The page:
AHOGHILL, a parish, chiefly in the barony of LOWER-TOOME, county of ANTRIM, and province of ULSTER, but partly in the barony of LOWER-ANTRIM, partly in that of KILCONWAY, partly in that of UPPER-TOOME, 4 miles (E. S. E.) from Portglenone; containing 14,920 inhabitants, of which number, 421 are in the village. The district around this place appears, from the numerous remains of forts and the great number of tumuli and human bones found, to have been the scene of much early warfare. During the war of 1688, the ford of the river Bann at Portglenone was regarded as a very important pass between the counties of Antrim and Derry; and Sir I. Magill and Capt. Edmonston were, in 1689, despatched to defend it against the Irish army on their march towards the Bann, in order to enter the county of Derry. In 1760, when the French under Thurot made a descent on Carrickfergus, the inhabitants of this place rose in a body for the defence of the country: a well-appointed force marched to Belfast, numerous parties proceeded to Carrickfergus, while others patroled the country nightly, and these irregular levies had a powerful effect in repelling the invaders.

About the year 1771, an organised system of outrage pervaded the whole of this parish, in common with other parts of the county: the persons who thus combined, called themselves "Steel Men," or "Hearts of Steel," and executed their revenge by houghing cattle and perpetrating other outrages; they attacked the house of Paul McLarnon, Esq., who, in defending himself, was shot. In 1778, a corps was raised by John Dickey, Esq., of Cullybackey, and called the Cullybackey Volunteers; a similar corps was embodied the following year by T. Hill, Esq., of Drumra, called the Portglenone Volunteers, to which was afterwards added a second corps by - Simpson, Esq.; and a corps, called the Ahoghill Volunteers, was raised by Alexander McManus, of Mount Davies.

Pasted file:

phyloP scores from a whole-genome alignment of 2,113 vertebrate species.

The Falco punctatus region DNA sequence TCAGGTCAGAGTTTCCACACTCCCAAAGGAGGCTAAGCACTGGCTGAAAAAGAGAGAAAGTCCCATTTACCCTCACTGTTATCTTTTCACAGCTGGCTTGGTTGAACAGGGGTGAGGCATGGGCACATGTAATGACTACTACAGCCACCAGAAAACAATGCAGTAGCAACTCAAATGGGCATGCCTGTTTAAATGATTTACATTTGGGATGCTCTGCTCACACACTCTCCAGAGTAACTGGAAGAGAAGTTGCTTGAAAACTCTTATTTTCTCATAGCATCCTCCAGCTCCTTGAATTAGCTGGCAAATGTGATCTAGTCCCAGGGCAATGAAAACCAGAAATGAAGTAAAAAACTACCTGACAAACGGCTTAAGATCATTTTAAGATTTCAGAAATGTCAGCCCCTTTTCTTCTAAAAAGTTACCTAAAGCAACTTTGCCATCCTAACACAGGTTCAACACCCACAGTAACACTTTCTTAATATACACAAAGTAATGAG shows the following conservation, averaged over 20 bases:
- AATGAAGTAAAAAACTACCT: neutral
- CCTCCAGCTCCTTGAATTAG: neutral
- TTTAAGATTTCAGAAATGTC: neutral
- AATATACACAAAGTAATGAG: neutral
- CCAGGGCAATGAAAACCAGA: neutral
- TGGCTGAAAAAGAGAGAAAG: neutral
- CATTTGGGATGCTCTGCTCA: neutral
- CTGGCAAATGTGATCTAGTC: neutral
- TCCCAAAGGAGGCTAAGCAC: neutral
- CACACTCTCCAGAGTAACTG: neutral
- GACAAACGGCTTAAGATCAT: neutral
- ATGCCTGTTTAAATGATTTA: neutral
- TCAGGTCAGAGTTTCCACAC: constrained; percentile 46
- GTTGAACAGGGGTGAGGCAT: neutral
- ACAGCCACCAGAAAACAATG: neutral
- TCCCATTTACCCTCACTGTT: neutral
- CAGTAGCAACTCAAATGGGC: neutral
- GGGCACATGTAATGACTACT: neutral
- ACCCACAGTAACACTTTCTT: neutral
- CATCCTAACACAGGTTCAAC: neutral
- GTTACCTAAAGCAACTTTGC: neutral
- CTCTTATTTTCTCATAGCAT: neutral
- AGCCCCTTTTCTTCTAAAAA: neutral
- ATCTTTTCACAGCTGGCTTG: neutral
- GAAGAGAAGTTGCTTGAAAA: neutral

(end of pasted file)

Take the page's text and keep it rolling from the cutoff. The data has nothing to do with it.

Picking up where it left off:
The parish, anciently called Magkrahoghill, of which the derivation is unknown, is bounded by the river Bann, which flows out of Lough Neagh in a direction from south to north, and is intersected by the river Maine, which flows into that lough in a direction from north to south. It was formerly more extensive than at present, having included Portglenone, which, in 1825, was, together with 21 townlands, severed from it and formed into a distinct parish. According to the Ordnance survey, including Portglenone, it comprises 35,419 statute acres, of which 14,954 are applotted under the tithe act, and 145¾ are covered with water.

The system of agriculture is in a very indifferent state; there is a considerable quantity of waste land, with some extensive bogs, which might be drained. The surface is hilly, and many of the eminences being planted, render the valley through which the Maine flows beautiful and interesting. The village is neatly built, and the neighbourhood, is enlivened with several gentlemen's seats.